As Eszter notes, the Becker/Posner Blog has solved whatever collective action problems it was having earlier in the week and now the first two substantive posts are up, both on the topic of preventive war, one from Becker and one from Posner. Right now, my working theory is that the blog is an elaborate hoax. How else to explain stuff like this:
Should imminence be an absolute condition of going to war, and preventive war thus be deemed always and everywhere wrong? Analytically, the answer is no. A rational decision to go to war should be based on a comparison of the costs and benefits (in the largest sense of these terms) to the nation. … Suppose there is a probability of .5 that the adversary will attack at some future time, when he has completed a military build up, that the attack will, if resisted with only the victim’s current strength, inflict a cost on the victim of 100, so that the expected cost of the attack is 50 (100 x .5), but that the expected cost can be reduced to 20 if the victim incurs additional defense costs of 15. Suppose further that at an additional cost of only 5, the victim can by a preventive strike today eliminate all possibility of the future attack. Since 5 is less than 35 (the sum of injury and defensive costs if the future enemy attack is not prevented), the preventive war is cost-justified. A historical example that illustrates this analysis is the Nazi reoccupation of the Rhineland area of Germany in 1936 …
The real Richard Posner is one of the preeminent legal minds of our time, so he can hardly be responsible for this. For one thing, parody of this quality is pretty difficult to write and I don’t think he has the time to devote to the task. Notice how the eminently reasonable introduction by “Posner” (as we shall call him) leads the reader to expect some sort of informed analysis—”a comparison of costs and benefits (in the largest sense of these terms).” But once this hook has been swallowed, within a paragraph we are in a fantasy world—”the expected cost of the attack is 50 (100 x .5), … can be reduced to 20 if the victim incurs additional defense costs of 15. Suppose further …” Suppose further! Quite brilliant stuff. The sudden non-sequitur about the Nazi occupation of the Rhine caps the piece with Godwinesque cheek. After the lead-in sentence, “Posner” is careful not to mention again the war being prosecuted in Iraq. This is a nice move, reminiscent of the best UseNet trolls. When angry bloggers complain that neither the cost-benefit thing nor the analogy to Hitler make any contact with present reality whatsoever, or suggest that the post sounds like it was written in the Autumn of 2002—or maybe the Winter of 1990—they’ll have unwittingly set themselves up for a fall: after all, “Posner” was only considering the justifiability of preventive war sub specie aeternitas, not the actual costs and benefits of any particular war the U.S. might or might not be engaged in at present.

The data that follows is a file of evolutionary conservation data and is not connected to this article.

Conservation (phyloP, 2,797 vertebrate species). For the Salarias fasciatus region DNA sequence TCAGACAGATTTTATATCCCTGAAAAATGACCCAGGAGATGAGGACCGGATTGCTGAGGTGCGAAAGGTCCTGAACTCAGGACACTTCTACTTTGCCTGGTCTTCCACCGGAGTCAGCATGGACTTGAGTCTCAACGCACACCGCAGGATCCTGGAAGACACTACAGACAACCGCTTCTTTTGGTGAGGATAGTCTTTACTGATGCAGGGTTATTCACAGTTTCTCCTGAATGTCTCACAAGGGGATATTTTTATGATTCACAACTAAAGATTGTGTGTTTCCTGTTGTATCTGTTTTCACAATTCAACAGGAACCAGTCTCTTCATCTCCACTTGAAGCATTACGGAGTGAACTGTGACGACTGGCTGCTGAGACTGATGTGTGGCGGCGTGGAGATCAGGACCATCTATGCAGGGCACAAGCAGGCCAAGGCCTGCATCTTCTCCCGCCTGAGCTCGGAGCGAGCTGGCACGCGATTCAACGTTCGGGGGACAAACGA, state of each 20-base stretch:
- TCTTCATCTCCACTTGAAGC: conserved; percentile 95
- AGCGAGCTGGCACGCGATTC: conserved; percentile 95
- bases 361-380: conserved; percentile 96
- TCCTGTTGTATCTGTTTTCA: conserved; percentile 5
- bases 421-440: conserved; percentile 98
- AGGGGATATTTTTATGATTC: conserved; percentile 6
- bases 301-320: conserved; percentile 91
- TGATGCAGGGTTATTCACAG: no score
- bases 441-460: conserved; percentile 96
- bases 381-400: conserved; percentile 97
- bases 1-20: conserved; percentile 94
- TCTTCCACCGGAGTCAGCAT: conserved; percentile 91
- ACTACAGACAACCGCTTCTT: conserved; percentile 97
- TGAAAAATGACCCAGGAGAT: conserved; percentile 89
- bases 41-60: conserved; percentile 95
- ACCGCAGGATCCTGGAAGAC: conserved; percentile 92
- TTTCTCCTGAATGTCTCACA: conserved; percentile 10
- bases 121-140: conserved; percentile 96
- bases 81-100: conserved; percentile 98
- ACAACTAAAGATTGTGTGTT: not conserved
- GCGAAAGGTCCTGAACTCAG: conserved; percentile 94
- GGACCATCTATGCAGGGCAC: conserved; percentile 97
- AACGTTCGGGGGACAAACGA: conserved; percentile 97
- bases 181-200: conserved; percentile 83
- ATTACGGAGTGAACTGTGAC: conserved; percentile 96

Speaking of which, “Posner’s” strategy neatly avoids the sticky business of having to work out a real cost-benefit calculation using available numbers—ones like, e.g., the cost of war to date in real dollars, N Combat Fatalities to date, skill-adjusted dollar value of Generic U.S. service person, QALY adjustment for each of N Injuries sustained by U.S. service people, Expected Number of Fatalities in an Iraqi-sponsored WMD attack on the U.S. Mainland, productivity losses to an Iraqi WMD attack, probability that Saddam Hussein had WMDs of any sort, likelihood that they could have been delivered to the U.S., etc, etc. Those last two quantities are known with a high degree of confidence to approximately equal zero, by the way. This might make it easier to calculate the right-hand side of the equation.
Elsewhere on the blog, the absurd suck-up comments from law students are a further indication that the reader is being gamed. Take this one from “Charles”, for instance:
Dear Justice Posner, I am a 2L at DePaul and I just wanted to say that I think all of your legal decisions are brilliant. I think that you and Dr. Thomas Sowell are the most insightful economic minds in the world today.
Part letter to Santa, part backhanded swipe at Gary Becker—guess you’re the second string econ guy, Gary!—I’m surprised he didn’t mention he’d been a good boy all year and go on to ask for a Train Set and a copy of Public Intellectuals: A Study in Decline. But that might have been painting the lily. All in all, I look forward to future entries, which may provide further clues as to who the deadpan genius behind this blog really is. The Medium Lobster perhaps? The PoorMan maybe? I await further developments with interest.